And one final word as to the purpose, “reconciling the world unto Himself.” Man’s misconceptions of God have resulted in man’s hatred of God. I want you, if you will, to think of that, and think of it carefully. You tell me that the carnal mind is enmity against God, and I agree with you. But I ask you, Why is the carnal mind at enmity against God? And from the very letter of Paul that declares that the carnal mind is enmity against God, I make another quotation. The carnal mind does not know God, nor can it. It is at enmity against God. Yea, verily, I need not argue it; I need not argue it in London. But whence the enmity? The enmity is the outcome of ignorance. You say we are far away from the idolatry of our Hebrew Bible, with its Baal and Moloch and Mammon. I am not sure, but I will not press that. We are far away from the idolatries of ancient Greece and Rome. Again I am not sure, but I will not argue it. But you are not far away, or humanity is not far away from its hatred of God. It does not express itself in brutal and vulgar language always. It expresses itself in the West End in the fact that the name of God is tabooed, and you must not mention Him. Men do not love God. Why not? They do not know Him. The old German sang well and truly, and you remember Wesley’s magnificent translation:–

      O God, of good the unfathomed sea,
      Who would not give his heart to Thee?

 And whenever a man gets that vision of God, he gives his heart and everything else to Him.

But though humanity has had a revelation of God in incarnation, the incarnation as revelation does not reconcile men to God, neither can it. The birth of Jesus was the birth of a Man perfect in Himself, but other men will not be reconciled by that birth. The old prophet saw far beyond his own age, and I quote you his language: “When we see Him there is no beauty that we should desire Him.” Do you imagine for a single moment that the prophet meant that there would be no beauty in the Servant of God when He came? I do not so read the prophecy. There was no beauty that would appeal to men. Why not? Because they are blind and cannot see. And here is the root of the trouble with the world.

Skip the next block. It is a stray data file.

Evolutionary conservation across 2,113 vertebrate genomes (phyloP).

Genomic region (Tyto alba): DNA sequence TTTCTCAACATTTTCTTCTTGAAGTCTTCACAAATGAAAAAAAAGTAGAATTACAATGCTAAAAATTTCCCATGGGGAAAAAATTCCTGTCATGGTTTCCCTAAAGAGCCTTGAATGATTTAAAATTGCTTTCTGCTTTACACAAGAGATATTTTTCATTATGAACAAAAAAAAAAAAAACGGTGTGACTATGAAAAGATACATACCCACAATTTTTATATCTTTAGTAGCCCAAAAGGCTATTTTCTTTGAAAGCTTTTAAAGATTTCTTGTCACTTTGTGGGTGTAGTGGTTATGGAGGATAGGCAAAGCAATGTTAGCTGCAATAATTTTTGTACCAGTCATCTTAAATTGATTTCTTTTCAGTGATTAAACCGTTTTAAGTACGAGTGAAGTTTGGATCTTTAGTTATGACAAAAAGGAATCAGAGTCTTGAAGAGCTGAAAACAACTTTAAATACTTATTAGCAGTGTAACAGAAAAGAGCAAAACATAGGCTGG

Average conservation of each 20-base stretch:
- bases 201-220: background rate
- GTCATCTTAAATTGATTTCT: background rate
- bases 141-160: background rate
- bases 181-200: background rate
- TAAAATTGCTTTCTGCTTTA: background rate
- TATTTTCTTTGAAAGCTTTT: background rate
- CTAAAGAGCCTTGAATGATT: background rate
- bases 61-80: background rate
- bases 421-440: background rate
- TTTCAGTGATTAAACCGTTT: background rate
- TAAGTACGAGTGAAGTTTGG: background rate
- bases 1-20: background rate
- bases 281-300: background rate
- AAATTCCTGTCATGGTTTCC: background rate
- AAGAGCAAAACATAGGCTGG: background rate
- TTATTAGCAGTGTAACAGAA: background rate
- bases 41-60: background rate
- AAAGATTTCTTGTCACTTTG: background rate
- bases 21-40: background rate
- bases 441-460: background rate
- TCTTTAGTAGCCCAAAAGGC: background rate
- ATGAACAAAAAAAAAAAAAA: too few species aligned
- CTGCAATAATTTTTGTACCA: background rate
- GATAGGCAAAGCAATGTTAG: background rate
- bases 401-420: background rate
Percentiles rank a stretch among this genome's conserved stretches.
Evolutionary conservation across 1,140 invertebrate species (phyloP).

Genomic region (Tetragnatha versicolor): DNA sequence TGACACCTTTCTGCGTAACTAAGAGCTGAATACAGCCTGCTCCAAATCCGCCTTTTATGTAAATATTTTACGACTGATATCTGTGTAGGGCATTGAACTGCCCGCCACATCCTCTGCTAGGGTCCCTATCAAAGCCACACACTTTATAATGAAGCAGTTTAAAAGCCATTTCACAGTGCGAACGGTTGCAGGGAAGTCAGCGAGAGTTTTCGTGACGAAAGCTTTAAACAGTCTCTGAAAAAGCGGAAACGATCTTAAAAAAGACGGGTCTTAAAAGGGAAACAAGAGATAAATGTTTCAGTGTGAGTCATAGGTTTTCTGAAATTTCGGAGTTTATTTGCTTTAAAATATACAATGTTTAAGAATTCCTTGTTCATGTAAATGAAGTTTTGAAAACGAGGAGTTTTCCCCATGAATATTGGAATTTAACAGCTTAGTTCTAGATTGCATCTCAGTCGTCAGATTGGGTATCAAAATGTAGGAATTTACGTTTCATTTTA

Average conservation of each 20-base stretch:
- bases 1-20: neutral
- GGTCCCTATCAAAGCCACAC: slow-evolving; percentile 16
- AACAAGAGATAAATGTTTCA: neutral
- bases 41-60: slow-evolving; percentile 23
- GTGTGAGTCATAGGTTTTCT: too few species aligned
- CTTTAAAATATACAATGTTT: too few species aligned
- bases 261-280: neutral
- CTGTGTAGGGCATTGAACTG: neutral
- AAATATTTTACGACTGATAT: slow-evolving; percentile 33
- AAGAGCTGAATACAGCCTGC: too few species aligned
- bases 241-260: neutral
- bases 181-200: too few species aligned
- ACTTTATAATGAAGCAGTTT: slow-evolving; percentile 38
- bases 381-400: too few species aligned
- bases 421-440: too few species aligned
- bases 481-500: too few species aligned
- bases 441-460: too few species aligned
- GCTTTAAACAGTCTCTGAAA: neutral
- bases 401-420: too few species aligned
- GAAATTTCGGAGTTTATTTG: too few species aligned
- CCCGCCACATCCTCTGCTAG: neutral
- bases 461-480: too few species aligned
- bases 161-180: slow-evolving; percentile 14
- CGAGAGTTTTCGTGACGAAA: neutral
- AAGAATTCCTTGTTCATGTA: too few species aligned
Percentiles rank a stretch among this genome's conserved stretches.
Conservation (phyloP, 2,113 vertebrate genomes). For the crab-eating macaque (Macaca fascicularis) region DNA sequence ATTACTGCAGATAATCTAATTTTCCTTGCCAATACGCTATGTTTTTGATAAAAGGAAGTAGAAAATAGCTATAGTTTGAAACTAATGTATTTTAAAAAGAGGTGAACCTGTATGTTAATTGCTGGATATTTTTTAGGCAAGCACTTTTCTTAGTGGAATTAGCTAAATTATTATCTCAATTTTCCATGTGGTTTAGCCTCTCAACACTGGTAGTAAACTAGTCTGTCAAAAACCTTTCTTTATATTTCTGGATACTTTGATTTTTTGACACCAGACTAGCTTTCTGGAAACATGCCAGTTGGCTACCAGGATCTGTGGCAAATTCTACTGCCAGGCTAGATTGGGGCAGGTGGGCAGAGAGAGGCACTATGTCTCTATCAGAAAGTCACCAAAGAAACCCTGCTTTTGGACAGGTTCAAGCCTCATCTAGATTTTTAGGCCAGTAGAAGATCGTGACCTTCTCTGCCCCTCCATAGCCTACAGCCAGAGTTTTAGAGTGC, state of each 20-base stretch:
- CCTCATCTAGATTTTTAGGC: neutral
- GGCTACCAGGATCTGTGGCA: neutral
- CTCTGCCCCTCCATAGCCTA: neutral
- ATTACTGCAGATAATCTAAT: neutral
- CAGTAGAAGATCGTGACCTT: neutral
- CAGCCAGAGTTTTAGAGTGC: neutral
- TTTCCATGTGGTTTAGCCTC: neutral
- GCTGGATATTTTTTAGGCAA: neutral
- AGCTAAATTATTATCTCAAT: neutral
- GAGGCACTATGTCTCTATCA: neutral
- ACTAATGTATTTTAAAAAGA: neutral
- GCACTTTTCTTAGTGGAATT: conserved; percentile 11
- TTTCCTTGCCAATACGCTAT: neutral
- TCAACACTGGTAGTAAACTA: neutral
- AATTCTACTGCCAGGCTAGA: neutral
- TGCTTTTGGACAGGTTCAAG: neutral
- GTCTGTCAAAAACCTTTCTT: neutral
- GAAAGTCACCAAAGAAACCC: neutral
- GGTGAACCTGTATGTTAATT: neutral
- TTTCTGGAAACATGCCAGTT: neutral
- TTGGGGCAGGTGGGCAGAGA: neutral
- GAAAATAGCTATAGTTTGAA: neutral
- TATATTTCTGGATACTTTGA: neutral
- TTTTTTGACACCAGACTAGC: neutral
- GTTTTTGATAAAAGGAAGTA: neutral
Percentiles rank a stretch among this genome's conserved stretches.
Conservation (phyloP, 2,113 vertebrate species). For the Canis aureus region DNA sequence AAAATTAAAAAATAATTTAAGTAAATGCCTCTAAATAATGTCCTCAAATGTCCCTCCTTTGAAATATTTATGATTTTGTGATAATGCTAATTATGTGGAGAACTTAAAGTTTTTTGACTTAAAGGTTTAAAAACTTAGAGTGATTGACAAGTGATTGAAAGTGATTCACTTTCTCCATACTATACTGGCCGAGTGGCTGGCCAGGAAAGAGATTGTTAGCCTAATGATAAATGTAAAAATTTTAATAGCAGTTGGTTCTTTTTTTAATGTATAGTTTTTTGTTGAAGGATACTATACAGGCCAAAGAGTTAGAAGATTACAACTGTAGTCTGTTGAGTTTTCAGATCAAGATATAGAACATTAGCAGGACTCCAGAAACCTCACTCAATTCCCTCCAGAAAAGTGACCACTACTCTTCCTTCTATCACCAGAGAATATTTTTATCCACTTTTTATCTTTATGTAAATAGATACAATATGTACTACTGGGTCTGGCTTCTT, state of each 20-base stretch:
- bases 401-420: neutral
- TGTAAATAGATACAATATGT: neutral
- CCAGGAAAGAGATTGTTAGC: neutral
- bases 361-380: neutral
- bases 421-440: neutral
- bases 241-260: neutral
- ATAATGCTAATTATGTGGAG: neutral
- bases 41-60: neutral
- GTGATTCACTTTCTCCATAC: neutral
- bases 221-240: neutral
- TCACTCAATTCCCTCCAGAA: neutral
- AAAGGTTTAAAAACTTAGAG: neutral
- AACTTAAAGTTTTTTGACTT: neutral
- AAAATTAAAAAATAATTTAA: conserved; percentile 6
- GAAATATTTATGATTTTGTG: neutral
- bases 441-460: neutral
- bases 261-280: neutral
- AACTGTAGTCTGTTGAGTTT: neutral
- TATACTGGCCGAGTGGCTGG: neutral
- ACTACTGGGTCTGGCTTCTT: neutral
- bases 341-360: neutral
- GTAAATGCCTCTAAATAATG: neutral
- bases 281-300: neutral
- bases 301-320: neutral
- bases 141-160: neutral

“God was in Christ” is a great word, the meaning of which is not exhausted by the birth and life of Jesus. We must go on, and include the cross. The cradle demands the cross; or else I have seen a Man, strangely other than I am, and I shall hate Him because His purity rebukes my impurity, and His spacious, spiritual and eternal conceptions are a perpetual rebuke to my clinging to the dust of my materialism and the devilish sin that I love. Such hatred was the cause of His crucifixion. That is why they crucified Him.

And then, to face another mystery as infinite as the first, God in man suffered, as man apart from God suffers. And out of that came the fulfilment of all that began on the morning of the birth of Jesus. And when at last, by the infinite mystery of that dying, the life of that selfsame Christ is communicated to men, they see Him as they had never seen Him, and they find God as they had never found Him, and in the vision there is at once illumination and energy.

Ao that brethren–let us remember this also–while we sing our carols at Christmastide and rejoice in the presence of the Child, not by His coming, not by the beauty of His Babyhood, the strength of His Manhood, the glory of His moral character are we saved, but by that final mystery to which this all led, the mystery of His cross; and by the way of His death I find my way back into His life for illumination and for energy. It is thus that we find God, and not only find Him intelligently, but find Him in victorious relationship and fellowship; and, to use the daring and marvelous and awe-inspiring language of Peter, we are made “partakers of the Divine nature.”

And so we have attempted to look a little beneath the surface, and have been compelled ultimately to look at something infinitely beyond the birth and life of Jesus. We know God through Jesus. No other interpretation is correct. How important then that we should know the Christ and know Him intimately. And to do it, brethren, we must begin at His cross. He is known, not by outward contemplation, but by inward revelation; and that inward revelation comes to the men who meet Him at the one trysting-place He has provided–His cross. And so I leave you at the cross, for there we must begin, and by the mystery of its cleansing tide and its regenerating forces we come into sympathy with Jesus, the Man of Nazareth, and find our God, and so our peace.

George Campbell Morgan